Artificial Growth and Developmental Plasticity: Part IV




for each population p = 1:100

for each genome in the population g = 1:100

initialize the physical simulation;

create two morphological units attached together;

copy the genome into both units;

inject the first transcription factor (TF0) into the first unit;

inject the second transcription factor (TF1) into the second unit;

perform the fitness evaluation;

assign a fitness value;

end genome in the population;

sort the genomes in order of decreasing fitness;

delete the less fit 50% of the population;

copy and mutate selected genomes from the remaining 50 percent;

copy and crossover selected genomes from the remaining 50 percent;

end population;


Figure 5: This gives the pseudo-code used to evolve the robot population for a desired task, given a fitness function that quantifies the ability of a robot to perform that task. The pseudo-code for the fitness evaluation, shown in bold above, is given below.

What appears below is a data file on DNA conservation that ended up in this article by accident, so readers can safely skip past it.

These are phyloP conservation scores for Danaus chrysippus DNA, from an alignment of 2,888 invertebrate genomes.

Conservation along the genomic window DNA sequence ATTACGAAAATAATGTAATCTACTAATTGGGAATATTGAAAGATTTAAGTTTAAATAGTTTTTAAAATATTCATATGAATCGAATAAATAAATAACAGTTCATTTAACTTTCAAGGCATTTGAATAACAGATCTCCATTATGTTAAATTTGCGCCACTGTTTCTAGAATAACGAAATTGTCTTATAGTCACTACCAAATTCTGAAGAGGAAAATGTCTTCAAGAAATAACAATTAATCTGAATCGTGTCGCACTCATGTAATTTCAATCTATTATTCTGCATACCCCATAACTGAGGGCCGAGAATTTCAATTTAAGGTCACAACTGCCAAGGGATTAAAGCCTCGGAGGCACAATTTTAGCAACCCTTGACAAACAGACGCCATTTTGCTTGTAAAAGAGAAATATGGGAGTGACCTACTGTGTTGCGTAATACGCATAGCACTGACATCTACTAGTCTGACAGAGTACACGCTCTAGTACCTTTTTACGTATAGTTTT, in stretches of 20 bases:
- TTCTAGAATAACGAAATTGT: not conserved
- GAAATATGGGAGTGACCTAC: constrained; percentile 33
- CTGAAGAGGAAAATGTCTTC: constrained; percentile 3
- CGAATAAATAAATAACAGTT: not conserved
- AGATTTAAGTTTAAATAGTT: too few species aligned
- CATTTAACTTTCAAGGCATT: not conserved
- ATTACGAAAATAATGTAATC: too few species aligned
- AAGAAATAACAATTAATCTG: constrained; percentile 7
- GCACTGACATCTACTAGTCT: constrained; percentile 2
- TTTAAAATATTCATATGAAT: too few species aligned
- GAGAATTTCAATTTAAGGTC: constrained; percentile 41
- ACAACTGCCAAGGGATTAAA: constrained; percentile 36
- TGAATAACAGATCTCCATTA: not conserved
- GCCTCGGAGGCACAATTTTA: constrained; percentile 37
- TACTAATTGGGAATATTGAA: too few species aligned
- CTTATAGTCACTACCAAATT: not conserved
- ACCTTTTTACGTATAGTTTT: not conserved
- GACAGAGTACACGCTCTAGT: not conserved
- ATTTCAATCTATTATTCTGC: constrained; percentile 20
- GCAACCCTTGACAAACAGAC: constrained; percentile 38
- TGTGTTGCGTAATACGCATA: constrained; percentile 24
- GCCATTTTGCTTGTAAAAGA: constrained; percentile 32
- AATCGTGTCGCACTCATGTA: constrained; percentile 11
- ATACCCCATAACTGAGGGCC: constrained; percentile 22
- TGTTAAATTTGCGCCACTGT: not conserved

for each time step of the current fitness evaluation t

for each unit u

for each gene g

if gís regulating TF is present and within the desired range

turn g on;

diffuse a small amount of the TF produced by g from the centre of u


turn g off;

end gene;

for each TF tf

diffuse tf into uís neighbours (diffusion)

remove a small amount of tf from the centre of u (decay)

end TF;

for each sensor neuron s

translate the incoming external signal into a value in (0.0,1.0)

end sensor neuron;

for each (motor) neuron n

sum and threshold the values of the incoming synapses

end neuron;

for each motorized joint mj

sum the values of the motor neurons, and scale it to a desired angle in (-π/2, π/2)

apply the necessary torque to rotate mj towards the desired angle

end motorized joint;

end unit;

end time step of the current fitness evaluation;


Figure 6: The above pseudo-code both grows the robot (light gray section), and updates the neural controller such that the robot can generate behaviour (dark gray section).